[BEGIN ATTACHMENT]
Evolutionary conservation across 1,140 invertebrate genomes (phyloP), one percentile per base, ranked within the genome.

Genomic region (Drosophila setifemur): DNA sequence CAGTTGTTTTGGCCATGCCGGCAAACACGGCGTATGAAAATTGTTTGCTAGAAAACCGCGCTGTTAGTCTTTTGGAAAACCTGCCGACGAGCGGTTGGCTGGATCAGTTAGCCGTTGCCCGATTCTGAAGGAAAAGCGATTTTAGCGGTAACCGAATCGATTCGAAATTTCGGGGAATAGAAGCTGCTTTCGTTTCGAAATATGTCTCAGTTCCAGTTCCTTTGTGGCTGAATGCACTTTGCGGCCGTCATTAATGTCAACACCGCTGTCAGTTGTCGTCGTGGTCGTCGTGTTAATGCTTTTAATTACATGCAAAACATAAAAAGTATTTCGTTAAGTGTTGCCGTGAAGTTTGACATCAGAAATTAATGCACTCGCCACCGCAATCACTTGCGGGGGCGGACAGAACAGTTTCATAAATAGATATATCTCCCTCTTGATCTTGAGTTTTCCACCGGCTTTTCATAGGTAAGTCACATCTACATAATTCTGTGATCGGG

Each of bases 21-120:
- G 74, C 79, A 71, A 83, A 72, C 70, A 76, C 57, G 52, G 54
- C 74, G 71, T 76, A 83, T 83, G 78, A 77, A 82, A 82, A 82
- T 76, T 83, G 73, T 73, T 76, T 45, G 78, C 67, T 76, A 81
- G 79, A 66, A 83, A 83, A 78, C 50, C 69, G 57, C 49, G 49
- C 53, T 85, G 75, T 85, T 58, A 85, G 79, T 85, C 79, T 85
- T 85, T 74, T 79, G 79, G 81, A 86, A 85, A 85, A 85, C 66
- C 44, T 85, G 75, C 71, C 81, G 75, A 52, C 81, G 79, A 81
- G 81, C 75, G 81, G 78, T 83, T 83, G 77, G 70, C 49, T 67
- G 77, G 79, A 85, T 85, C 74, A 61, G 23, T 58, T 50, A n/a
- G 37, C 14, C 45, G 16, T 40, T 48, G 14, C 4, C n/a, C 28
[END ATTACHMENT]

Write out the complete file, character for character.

Evolutionary conservation across 1,140 invertebrate genomes (phyloP), one percentile per base, ranked within the genome.

Genomic region (Drosophila setifemur): DNA sequence CAGTTGTTTTGGCCATGCCGGCAAACACGGCGTATGAAAATTGTTTGCTAGAAAACCGCGCTGTTAGTCTTTTGGAAAACCTGCCGACGAGCGGTTGGCTGGATCAGTTAGCCGTTGCCCGATTCTGAAGGAAAAGCGATTTTAGCGGTAACCGAATCGATTCGAAATTTCGGGGAATAGAAGCTGCTTTCGTTTCGAAATATGTCTCAGTTCCAGTTCCTTTGTGGCTGAATGCACTTTGCGGCCGTCATTAATGTCAACACCGCTGTCAGTTGTCGTCGTGGTCGTCGTGTTAATGCTTTTAATTACATGCAAAACATAAAAAGTATTTCGTTAAGTGTTGCCGTGAAGTTTGACATCAGAAATTAATGCACTCGCCACCGCAATCACTTGCGGGGGCGGACAGAACAGTTTCATAAATAGATATATCTCCCTCTTGATCTTGAGTTTTCCACCGGCTTTTCATAGGTAAGTCACATCTACATAATTCTGTGATCGGG

Each of bases 21-120:
- G 74, C 79, A 71, A 83, A 72, C 70, A 76, C 57, G 52, G 54
- C 74, G 71, T 76, A 83, T 83, G 78, A 77, A 82, A 82, A 82
- T 76, T 83, G 73, T 73, T 76, T 45, G 78, C 67, T 76, A 81
- G 79, A 66, A 83, A 83, A 78, C 50, C 69, G 57, C 49, G 49
- C 53, T 85, G 75, T 85, T 58, A 85, G 79, T 85, C 79, T 85
- T 85, T 74, T 79, G 79, G 81, A 86, A 85, A 85, A 85, C 66
- C 44, T 85, G 75, C 71, C 81, G 75, A 52, C 81, G 79, A 81
- G 81, C 75, G 81, G 78, T 83, T 83, G 77, G 70, C 49, T 67
- G 77, G 79, A 85, T 85, C 74, A 61, G 23, T 58, T 50, A n/a
- G 37, C 14, C 45, G 16, T 40, T 48, G 14, C 4, C n/a, C 28